The Nena Springs Fire burning through the Warm Springs Indian Reservation grew more than 10,000 acres by Friday to 34,000 acres.

Even as firefighters battled the expanding blaze, lightning strikes that hit Central Oregon on Friday evening sparked numerous fires, including one at the southern base of Mount Bachelor, about 1½ miles northeast of Lava Lake; 10 miles south of Prineville and one 4 miles west of Madras, according to Patrick Lair, spokesman for the Central Oregon Interagency Dispatch Center.

The lightning strikes from Thursday evening started 20 new fires, three of which were deemed significant.

As of Friday afternoon, the Nena Springs Fire was 4 percent contained. People in Schoolie Flat, Simnasho, and the S-300 subdivisions were being evacuated while people in Kah-Nee-Ta Resort, the Charlie Canyon Subdivision, Wolf Point and the Fish Hatchery Grade area have all been warned to be prepared to leave.

Officials had 240 personnel working on the fire Friday, according to a news release from the Northwest Incident Management Team 12.

The fire started just after 5 p.m. Tuesday and is human caused, but more specific details are still unknown.

On Friday, officials were assessing the fire, asking for additional resources and coordinating firefighting activities.

Though several engines and local firefighters are working to protect private property and community structures, a number of historic, unoccupied structures were lost, according to the news release.

Highway 3 and S-300 Road are closed, except to local residents.

The largest of the new lightning starts is the 34-acre Whychus Fire, burning in brush and timber and located about 8 miles northeast of Sisters on the Deschutes National Forest, according to a release from the Central Oregon Interagency Dispatch Center.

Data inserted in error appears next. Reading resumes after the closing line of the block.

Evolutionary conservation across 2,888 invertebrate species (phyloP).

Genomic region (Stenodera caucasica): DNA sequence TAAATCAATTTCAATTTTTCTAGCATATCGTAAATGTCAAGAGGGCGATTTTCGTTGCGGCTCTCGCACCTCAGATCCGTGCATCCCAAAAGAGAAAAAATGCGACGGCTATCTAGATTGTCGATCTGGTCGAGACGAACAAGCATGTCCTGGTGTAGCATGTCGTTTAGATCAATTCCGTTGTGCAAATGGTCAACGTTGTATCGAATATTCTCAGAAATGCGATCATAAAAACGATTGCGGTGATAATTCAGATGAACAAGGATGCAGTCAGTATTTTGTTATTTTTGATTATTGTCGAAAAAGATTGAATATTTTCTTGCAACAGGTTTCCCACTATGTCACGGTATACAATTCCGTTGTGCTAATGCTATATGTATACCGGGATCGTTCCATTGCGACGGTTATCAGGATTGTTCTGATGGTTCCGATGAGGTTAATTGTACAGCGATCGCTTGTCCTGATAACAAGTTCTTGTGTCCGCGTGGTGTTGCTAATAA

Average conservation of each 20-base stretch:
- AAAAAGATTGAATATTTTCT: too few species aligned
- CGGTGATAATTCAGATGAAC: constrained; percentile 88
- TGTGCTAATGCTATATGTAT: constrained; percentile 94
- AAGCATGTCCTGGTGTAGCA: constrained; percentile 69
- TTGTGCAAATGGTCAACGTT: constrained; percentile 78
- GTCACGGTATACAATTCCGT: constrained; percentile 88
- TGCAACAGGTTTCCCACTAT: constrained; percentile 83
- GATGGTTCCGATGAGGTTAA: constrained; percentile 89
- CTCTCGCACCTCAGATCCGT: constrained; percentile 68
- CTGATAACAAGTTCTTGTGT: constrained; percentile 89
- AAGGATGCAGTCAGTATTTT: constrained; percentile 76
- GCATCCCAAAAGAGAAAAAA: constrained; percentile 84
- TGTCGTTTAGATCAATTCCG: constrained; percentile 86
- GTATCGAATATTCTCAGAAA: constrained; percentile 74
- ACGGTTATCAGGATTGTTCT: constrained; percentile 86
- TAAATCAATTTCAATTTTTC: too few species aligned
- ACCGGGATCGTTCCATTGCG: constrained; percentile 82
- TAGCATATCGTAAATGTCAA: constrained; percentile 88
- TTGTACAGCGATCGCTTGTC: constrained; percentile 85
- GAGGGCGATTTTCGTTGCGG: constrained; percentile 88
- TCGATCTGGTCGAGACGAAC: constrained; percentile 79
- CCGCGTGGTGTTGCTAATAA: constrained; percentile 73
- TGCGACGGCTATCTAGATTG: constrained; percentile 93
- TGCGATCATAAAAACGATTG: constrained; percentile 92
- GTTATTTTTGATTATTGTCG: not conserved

As of Friday morning, crews had surrounded that fire and planned to mop up throughout the day.

Federal fire crews were also helping respond to a new start on private land just south of Antelope, estimated at 10,000 acres, and a new, approximately 18-acre wildfire just east of Bend near the city airport.

Firefighters on Friday planned to patrol the area of the Whitewater Fire — which has burned more than 5,800 acres in the Mount Jefferson Wilderness and nearby forest lands, about 13 miles east of Detroit — to look for potential new fire starts following the lightning that occurred Thursday.

Crews also planned to reinforce the fire lines on Friday.

Fire meteorologists predicted a higher chance of thunderstorms Friday night.

To keep the public and firefighters safe, the Willamette and Deschutes national forests have closed all trail access points into Jefferson Park inside the Mount Jefferson Wilderness, including a 28-mile portion of the Pacific Crest Trail. Closures also include a section of the Willamette National Forest west of the wilderness boundary and east of the town of Detroit. Those who own private property within the closure or have leased lands will be allowed to enter as long as it is safe to do so.

Closures include the following trailheads:

• Bingham Ridge, Minto Mountain, Pamelia Lake, Woodpecker Ridge, Whitewater Creek, Cheat Creek, Triangulation Peak, Leone Lake, South Breitenbush and Crown Lake in the Willamette National Forest.

• Bear Valley/Rockpile Lake, Cabot Lake, Jefferson Lake and Brush Creek in the Deschutes National Forest.

In Crater Lake National Park, cooler temperatures and rain slowed down the Spruce Lake Fire, allowing the park to reopen West Rim Drive from Rim Village to North Junction on Friday afternoon.

It also reopened the Rim Trail from Rim Village to North Junction and lifted the Level 1 evacuation notice for Rim Village and park headquarters.

— Reporter: 541-383-0325, kfisicaro@bendbulletin.com

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